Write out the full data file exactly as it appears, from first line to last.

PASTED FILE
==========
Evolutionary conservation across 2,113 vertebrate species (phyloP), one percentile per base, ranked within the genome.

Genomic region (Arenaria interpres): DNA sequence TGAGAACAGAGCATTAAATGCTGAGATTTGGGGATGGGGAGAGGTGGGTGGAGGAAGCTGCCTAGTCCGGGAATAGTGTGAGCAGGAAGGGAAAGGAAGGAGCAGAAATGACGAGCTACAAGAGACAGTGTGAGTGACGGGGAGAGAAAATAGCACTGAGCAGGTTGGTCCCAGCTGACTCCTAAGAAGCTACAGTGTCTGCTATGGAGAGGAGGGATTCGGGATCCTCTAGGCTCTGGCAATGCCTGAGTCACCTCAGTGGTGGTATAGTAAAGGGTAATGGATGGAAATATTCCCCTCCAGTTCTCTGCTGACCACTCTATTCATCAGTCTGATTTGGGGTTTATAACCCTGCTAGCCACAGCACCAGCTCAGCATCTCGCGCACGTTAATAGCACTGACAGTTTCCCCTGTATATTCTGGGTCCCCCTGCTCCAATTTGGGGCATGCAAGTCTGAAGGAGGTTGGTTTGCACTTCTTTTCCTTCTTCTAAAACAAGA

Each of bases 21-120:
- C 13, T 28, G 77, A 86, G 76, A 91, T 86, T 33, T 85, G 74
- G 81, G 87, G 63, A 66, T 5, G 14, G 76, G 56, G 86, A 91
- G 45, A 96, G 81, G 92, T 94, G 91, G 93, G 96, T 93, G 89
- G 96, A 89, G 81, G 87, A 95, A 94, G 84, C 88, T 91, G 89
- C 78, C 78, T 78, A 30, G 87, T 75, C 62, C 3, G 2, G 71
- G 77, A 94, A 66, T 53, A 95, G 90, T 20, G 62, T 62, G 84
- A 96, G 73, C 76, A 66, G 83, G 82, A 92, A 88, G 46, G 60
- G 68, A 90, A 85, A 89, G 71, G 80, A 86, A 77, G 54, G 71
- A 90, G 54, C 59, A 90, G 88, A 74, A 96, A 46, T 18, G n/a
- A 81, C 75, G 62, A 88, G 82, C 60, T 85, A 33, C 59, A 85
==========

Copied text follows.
Evolutionary conservation across 2,113 vertebrate species (phyloP), one percentile per base, ranked within the genome.

Genomic region (Arenaria interpres): DNA sequence TGAGAACAGAGCATTAAATGCTGAGATTTGGGGATGGGGAGAGGTGGGTGGAGGAAGCTGCCTAGTCCGGGAATAGTGTGAGCAGGAAGGGAAAGGAAGGAGCAGAAATGACGAGCTACAAGAGACAGTGTGAGTGACGGGGAGAGAAAATAGCACTGAGCAGGTTGGTCCCAGCTGACTCCTAAGAAGCTACAGTGTCTGCTATGGAGAGGAGGGATTCGGGATCCTCTAGGCTCTGGCAATGCCTGAGTCACCTCAGTGGTGGTATAGTAAAGGGTAATGGATGGAAATATTCCCCTCCAGTTCTCTGCTGACCACTCTATTCATCAGTCTGATTTGGGGTTTATAACCCTGCTAGCCACAGCACCAGCTCAGCATCTCGCGCACGTTAATAGCACTGACAGTTTCCCCTGTATATTCTGGGTCCCCCTGCTCCAATTTGGGGCATGCAAGTCTGAAGGAGGTTGGTTTGCACTTCTTTTCCTTCTTCTAAAACAAGA

Each of bases 21-120:
- C 13, T 28, G 77, A 86, G 76, A 91, T 86, T 33, T 85, G 74
- G 81, G 87, G 63, A 66, T 5, G 14, G 76, G 56, G 86, A 91
- G 45, A 96, G 81, G 92, T 94, G 91, G 93, G 96, T 93, G 89
- G 96, A 89, G 81, G 87, A 95, A 94, G 84, C 88, T 91, G 89
- C 78, C 78, T 78, A 30, G 87, T 75, C 62, C 3, G 2, G 71
- G 77, A 94, A 66, T 53, A 95, G 90, T 20, G 62, T 62, G 84
- A 96, G 73, C 76, A 66, G 83, G 82, A 92, A 88, G 46, G 60
- G 68, A 90, A 85, A 89, G 71, G 80, A 86, A 77, G 54, G 71
- A 90, G 54, C 59, A 90, G 88, A 74, A 96, A 46, T 18, G n/a
- A 81, C 75, G 62, A 88, G 82, C 60, T 85, A 33, C 59, A 85